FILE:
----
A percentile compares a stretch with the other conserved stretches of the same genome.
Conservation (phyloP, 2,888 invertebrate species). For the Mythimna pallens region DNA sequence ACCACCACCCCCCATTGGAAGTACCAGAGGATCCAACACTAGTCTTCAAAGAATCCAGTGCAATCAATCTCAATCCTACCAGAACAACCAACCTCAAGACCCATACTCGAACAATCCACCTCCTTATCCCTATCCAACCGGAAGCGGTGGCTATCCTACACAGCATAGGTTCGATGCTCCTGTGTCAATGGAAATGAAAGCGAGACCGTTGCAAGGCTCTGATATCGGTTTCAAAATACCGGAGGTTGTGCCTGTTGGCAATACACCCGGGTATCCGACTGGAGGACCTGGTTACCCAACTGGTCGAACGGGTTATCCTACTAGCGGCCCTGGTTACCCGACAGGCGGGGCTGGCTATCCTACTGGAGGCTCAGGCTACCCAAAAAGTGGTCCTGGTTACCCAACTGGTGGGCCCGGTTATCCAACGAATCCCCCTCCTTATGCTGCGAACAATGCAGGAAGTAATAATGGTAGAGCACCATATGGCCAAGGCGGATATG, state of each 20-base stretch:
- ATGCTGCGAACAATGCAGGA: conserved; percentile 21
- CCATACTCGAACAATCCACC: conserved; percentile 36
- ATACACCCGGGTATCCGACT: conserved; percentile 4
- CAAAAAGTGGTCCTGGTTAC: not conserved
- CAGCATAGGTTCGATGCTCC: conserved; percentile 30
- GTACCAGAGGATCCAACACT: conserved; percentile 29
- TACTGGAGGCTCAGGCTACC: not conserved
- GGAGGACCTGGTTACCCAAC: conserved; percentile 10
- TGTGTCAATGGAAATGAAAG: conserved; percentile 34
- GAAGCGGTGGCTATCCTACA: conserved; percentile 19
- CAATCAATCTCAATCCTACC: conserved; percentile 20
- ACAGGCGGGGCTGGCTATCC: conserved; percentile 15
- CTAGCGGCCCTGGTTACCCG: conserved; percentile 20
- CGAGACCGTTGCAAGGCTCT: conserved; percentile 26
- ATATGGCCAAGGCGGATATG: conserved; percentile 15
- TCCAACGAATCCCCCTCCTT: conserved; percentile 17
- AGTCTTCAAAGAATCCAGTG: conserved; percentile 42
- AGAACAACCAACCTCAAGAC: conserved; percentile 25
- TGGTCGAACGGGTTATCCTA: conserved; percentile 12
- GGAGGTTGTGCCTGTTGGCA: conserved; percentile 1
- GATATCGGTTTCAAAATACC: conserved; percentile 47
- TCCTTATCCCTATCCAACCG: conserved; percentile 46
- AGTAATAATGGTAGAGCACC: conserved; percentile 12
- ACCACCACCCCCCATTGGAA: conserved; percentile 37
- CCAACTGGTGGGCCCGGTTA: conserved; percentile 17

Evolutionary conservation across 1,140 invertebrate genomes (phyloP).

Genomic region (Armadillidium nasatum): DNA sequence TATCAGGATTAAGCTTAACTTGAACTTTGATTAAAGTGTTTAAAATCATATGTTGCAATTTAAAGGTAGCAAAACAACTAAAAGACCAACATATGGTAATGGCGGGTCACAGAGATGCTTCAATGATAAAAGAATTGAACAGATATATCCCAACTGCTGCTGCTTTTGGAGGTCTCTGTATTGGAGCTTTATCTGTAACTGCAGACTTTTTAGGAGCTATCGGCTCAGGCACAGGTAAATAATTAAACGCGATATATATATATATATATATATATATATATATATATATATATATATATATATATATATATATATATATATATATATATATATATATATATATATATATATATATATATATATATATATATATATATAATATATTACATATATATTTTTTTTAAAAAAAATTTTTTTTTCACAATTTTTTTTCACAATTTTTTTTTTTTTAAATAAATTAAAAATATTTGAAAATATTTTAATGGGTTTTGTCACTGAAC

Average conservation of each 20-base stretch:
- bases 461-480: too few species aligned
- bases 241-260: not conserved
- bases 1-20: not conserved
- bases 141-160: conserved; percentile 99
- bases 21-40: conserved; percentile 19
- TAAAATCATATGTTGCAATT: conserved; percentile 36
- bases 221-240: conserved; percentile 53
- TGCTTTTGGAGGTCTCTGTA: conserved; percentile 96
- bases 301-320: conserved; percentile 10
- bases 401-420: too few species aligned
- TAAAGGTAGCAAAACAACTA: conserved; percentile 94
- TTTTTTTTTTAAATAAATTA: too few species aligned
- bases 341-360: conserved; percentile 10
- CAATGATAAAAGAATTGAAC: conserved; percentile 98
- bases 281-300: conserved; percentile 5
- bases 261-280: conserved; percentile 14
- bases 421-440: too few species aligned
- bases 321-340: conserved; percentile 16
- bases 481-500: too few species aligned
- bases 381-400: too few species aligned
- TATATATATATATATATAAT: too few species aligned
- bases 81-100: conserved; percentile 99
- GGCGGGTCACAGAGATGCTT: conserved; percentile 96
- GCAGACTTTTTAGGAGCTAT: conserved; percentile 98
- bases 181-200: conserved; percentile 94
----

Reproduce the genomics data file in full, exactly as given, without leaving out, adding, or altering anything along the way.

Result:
A percentile compares a stretch with the other conserved stretches of the same genome.
Conservation (phyloP, 2,888 invertebrate species). For the Mythimna pallens region DNA sequence ACCACCACCCCCCATTGGAAGTACCAGAGGATCCAACACTAGTCTTCAAAGAATCCAGTGCAATCAATCTCAATCCTACCAGAACAACCAACCTCAAGACCCATACTCGAACAATCCACCTCCTTATCCCTATCCAACCGGAAGCGGTGGCTATCCTACACAGCATAGGTTCGATGCTCCTGTGTCAATGGAAATGAAAGCGAGACCGTTGCAAGGCTCTGATATCGGTTTCAAAATACCGGAGGTTGTGCCTGTTGGCAATACACCCGGGTATCCGACTGGAGGACCTGGTTACCCAACTGGTCGAACGGGTTATCCTACTAGCGGCCCTGGTTACCCGACAGGCGGGGCTGGCTATCCTACTGGAGGCTCAGGCTACCCAAAAAGTGGTCCTGGTTACCCAACTGGTGGGCCCGGTTATCCAACGAATCCCCCTCCTTATGCTGCGAACAATGCAGGAAGTAATAATGGTAGAGCACCATATGGCCAAGGCGGATATG, state of each 20-base stretch:
- ATGCTGCGAACAATGCAGGA: conserved; percentile 21
- CCATACTCGAACAATCCACC: conserved; percentile 36
- ATACACCCGGGTATCCGACT: conserved; percentile 4
- CAAAAAGTGGTCCTGGTTAC: not conserved
- CAGCATAGGTTCGATGCTCC: conserved; percentile 30
- GTACCAGAGGATCCAACACT: conserved; percentile 29
- TACTGGAGGCTCAGGCTACC: not conserved
- GGAGGACCTGGTTACCCAAC: conserved; percentile 10
- TGTGTCAATGGAAATGAAAG: conserved; percentile 34
- GAAGCGGTGGCTATCCTACA: conserved; percentile 19
- CAATCAATCTCAATCCTACC: conserved; percentile 20
- ACAGGCGGGGCTGGCTATCC: conserved; percentile 15
- CTAGCGGCCCTGGTTACCCG: conserved; percentile 20
- CGAGACCGTTGCAAGGCTCT: conserved; percentile 26
- ATATGGCCAAGGCGGATATG: conserved; percentile 15
- TCCAACGAATCCCCCTCCTT: conserved; percentile 17
- AGTCTTCAAAGAATCCAGTG: conserved; percentile 42
- AGAACAACCAACCTCAAGAC: conserved; percentile 25
- TGGTCGAACGGGTTATCCTA: conserved; percentile 12
- GGAGGTTGTGCCTGTTGGCA: conserved; percentile 1
- GATATCGGTTTCAAAATACC: conserved; percentile 47
- TCCTTATCCCTATCCAACCG: conserved; percentile 46
- AGTAATAATGGTAGAGCACC: conserved; percentile 12
- ACCACCACCCCCCATTGGAA: conserved; percentile 37
- CCAACTGGTGGGCCCGGTTA: conserved; percentile 17

Evolutionary conservation across 1,140 invertebrate genomes (phyloP).

Genomic region (Armadillidium nasatum): DNA sequence TATCAGGATTAAGCTTAACTTGAACTTTGATTAAAGTGTTTAAAATCATATGTTGCAATTTAAAGGTAGCAAAACAACTAAAAGACCAACATATGGTAATGGCGGGTCACAGAGATGCTTCAATGATAAAAGAATTGAACAGATATATCCCAACTGCTGCTGCTTTTGGAGGTCTCTGTATTGGAGCTTTATCTGTAACTGCAGACTTTTTAGGAGCTATCGGCTCAGGCACAGGTAAATAATTAAACGCGATATATATATATATATATATATATATATATATATATATATATATATATATATATATATATATATATATATATATATATATATATATATATATATATATATATATATATATATATATATATATATATAATATATTACATATATATTTTTTTTAAAAAAAATTTTTTTTTCACAATTTTTTTTCACAATTTTTTTTTTTTTAAATAAATTAAAAATATTTGAAAATATTTTAATGGGTTTTGTCACTGAAC

Average conservation of each 20-base stretch:
- bases 461-480: too few species aligned
- bases 241-260: not conserved
- bases 1-20: not conserved
- bases 141-160: conserved; percentile 99
- bases 21-40: conserved; percentile 19
- TAAAATCATATGTTGCAATT: conserved; percentile 36
- bases 221-240: conserved; percentile 53
- TGCTTTTGGAGGTCTCTGTA: conserved; percentile 96
- bases 301-320: conserved; percentile 10
- bases 401-420: too few species aligned
- TAAAGGTAGCAAAACAACTA: conserved; percentile 94
- TTTTTTTTTTAAATAAATTA: too few species aligned
- bases 341-360: conserved; percentile 10
- CAATGATAAAAGAATTGAAC: conserved; percentile 98
- bases 281-300: conserved; percentile 5
- bases 261-280: conserved; percentile 14
- bases 421-440: too few species aligned
- bases 321-340: conserved; percentile 16
- bases 481-500: too few species aligned
- bases 381-400: too few species aligned
- TATATATATATATATATAAT: too few species aligned
- bases 81-100: conserved; percentile 99
- GGCGGGTCACAGAGATGCTT: conserved; percentile 96
- GCAGACTTTTTAGGAGCTAT: conserved; percentile 98
- bases 181-200: conserved; percentile 94